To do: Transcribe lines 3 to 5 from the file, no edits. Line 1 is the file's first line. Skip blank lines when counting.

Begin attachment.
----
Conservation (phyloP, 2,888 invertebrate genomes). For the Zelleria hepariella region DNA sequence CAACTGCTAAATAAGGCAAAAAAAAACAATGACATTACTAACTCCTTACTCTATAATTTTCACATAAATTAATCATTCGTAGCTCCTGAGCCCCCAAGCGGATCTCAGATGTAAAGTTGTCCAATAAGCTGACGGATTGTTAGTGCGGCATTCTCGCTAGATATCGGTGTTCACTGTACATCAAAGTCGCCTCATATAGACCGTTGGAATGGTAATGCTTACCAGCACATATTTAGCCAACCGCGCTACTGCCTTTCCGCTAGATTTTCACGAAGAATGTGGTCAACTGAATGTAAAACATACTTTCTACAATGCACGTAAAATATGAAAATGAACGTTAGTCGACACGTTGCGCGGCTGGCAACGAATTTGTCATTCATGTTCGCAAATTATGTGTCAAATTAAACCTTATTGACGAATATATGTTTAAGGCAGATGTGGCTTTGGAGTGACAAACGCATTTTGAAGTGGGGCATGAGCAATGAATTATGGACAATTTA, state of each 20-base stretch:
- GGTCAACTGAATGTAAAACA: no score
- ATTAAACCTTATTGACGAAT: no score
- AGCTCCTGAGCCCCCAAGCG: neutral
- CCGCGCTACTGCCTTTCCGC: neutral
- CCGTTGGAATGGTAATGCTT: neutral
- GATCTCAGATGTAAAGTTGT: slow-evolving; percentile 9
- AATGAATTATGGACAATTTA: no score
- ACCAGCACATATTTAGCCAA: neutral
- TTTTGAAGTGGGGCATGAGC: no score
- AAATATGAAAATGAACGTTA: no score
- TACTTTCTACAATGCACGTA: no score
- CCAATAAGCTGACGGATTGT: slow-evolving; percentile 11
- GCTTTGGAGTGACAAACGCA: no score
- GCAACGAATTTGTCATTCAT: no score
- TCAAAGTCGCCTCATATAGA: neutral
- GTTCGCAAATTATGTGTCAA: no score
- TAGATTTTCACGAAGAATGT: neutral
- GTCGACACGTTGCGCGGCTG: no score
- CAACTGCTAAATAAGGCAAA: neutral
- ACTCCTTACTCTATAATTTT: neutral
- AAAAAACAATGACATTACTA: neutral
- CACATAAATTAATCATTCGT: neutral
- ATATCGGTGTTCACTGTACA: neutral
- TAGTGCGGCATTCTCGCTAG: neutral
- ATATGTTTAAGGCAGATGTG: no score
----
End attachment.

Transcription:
- ATTAAACCTTATTGACGAAT: no score
- AGCTCCTGAGCCCCCAAGCG: neutral
- CCGCGCTACTGCCTTTCCGC: neutral